Mahmoud Al-Batal, associate professor of Middle Eastern and South Asian studies, said that before Sept. 11, the number of Arabic programs had been growing steadily. But now Arabic courses at Emory are booked almost to capacity, which he cites as a trend at universities and colleges across the country.
The next problem, he said, is finding qualified Arabic instructors, who already were in short supply. "This is an area where instruction falls short, which I think can be blamed in part on a general lack of appreciation in the country's academic culture of the importance of language."
His Middle Eastern studies program has won a three-year federal grant, which is aimed at increasing faculty, course offerings, and community outreach. Al-Batal and faculty colleague Kristin Brustad are authors of several Arabic textbooks that are among the most widely used in the United States.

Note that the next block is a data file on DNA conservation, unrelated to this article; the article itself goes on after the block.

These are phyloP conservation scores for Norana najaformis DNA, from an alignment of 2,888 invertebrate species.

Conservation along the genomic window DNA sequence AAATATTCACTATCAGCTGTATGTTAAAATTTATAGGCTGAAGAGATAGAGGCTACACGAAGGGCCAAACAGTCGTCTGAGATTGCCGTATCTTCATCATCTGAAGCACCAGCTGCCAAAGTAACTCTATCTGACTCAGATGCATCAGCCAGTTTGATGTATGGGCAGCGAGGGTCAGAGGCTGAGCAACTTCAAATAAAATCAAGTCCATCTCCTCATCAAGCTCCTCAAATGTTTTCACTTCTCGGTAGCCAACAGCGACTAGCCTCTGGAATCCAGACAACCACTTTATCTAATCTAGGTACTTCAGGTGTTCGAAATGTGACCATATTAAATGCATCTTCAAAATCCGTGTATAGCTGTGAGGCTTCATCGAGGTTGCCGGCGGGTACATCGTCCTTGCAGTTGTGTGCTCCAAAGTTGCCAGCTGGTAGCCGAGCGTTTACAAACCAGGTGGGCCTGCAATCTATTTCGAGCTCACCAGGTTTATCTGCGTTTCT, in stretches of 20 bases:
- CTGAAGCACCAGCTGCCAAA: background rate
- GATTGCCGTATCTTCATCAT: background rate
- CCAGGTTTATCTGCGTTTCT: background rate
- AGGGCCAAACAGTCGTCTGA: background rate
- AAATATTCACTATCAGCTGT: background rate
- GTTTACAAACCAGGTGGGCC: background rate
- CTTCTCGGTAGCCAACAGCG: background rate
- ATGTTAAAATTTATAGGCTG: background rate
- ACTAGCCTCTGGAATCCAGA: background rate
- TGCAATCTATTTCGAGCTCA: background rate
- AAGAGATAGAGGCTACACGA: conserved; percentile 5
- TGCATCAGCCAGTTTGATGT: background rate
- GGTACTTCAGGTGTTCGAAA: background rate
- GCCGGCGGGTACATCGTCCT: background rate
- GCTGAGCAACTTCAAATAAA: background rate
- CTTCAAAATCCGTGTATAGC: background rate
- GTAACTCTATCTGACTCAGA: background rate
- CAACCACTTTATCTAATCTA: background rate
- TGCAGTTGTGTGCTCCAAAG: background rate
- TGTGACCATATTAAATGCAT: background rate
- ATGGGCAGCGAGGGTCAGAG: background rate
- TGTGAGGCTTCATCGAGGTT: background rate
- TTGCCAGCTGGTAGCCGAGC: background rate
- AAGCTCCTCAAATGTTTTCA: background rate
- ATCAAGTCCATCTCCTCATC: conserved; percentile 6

Many of the new recruits may have been inspired by last fall's events to look for careers in U.S. security agencies, Al-Batal said. Still others are aiming at academic careers in religious studies, literature and history, or to work internationally. Some want to learn for personal reasons, to connect to their cultural and religious heritage. And some, he said, may just want something different.
"There will probably be some leveling off of interest, but it depends always on the political and economic situation both at home and abroad," he said.